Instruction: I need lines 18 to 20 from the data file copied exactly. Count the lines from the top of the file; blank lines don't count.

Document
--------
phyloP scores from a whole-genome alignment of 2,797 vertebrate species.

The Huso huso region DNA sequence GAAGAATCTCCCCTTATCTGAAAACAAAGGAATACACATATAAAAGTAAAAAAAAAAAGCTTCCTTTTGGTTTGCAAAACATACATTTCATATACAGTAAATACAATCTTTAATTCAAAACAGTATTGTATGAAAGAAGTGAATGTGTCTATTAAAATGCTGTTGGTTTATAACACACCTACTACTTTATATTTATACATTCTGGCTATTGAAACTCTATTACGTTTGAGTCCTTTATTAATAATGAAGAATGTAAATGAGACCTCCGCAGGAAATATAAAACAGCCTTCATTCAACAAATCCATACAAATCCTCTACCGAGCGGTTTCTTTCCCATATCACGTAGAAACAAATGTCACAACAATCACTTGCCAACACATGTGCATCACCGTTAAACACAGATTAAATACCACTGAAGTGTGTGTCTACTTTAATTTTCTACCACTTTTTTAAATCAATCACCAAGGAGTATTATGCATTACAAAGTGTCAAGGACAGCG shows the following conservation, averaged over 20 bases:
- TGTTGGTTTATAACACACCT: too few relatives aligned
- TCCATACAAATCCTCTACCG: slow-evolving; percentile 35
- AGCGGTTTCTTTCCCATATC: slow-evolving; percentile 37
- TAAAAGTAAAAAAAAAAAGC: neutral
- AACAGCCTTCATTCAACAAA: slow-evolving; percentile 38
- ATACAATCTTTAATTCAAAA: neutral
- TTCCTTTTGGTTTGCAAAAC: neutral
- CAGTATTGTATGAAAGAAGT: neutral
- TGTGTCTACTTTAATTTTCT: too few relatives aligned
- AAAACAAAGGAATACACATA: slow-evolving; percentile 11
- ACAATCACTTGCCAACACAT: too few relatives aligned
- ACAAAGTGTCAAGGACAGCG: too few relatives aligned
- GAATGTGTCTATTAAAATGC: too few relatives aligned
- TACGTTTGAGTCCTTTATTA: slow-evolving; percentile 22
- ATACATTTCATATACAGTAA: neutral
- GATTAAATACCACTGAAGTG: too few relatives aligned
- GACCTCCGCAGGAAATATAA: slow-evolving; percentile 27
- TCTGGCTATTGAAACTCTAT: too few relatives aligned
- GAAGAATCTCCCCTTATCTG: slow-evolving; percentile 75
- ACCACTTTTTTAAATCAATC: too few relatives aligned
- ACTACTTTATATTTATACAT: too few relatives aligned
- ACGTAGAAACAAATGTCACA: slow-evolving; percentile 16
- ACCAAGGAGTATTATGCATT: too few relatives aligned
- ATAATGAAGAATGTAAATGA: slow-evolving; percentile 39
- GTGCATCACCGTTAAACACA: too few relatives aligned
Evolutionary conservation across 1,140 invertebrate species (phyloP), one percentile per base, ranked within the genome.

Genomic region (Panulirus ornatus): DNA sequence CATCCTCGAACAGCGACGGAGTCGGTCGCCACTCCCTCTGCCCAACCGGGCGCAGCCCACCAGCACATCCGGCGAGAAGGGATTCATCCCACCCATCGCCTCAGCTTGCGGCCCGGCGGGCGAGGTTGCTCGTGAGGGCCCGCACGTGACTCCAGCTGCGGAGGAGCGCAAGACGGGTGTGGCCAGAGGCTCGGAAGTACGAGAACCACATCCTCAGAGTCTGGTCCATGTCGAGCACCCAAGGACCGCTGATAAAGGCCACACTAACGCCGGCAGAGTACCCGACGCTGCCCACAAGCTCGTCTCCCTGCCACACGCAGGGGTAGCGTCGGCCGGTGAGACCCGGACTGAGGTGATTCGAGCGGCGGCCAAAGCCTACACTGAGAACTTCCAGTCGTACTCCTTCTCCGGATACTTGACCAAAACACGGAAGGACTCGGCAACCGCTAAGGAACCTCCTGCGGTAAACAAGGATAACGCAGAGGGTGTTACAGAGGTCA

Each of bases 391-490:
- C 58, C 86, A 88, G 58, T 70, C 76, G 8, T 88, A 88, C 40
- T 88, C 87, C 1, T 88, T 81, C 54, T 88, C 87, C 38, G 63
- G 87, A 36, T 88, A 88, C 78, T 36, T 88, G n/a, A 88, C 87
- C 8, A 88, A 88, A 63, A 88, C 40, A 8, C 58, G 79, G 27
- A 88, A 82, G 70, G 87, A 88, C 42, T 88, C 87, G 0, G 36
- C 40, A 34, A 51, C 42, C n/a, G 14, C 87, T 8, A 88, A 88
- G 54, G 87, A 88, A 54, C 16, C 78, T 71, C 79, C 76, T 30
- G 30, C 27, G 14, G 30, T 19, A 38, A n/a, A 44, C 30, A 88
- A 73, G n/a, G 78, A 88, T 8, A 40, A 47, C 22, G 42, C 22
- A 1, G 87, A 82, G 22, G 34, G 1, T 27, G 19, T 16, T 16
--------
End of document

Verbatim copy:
- GATTAAATACCACTGAAGTG: too few relatives aligned
- GACCTCCGCAGGAAATATAA: slow-evolving; percentile 27
- TCTGGCTATTGAAACTCTAT: too few relatives aligned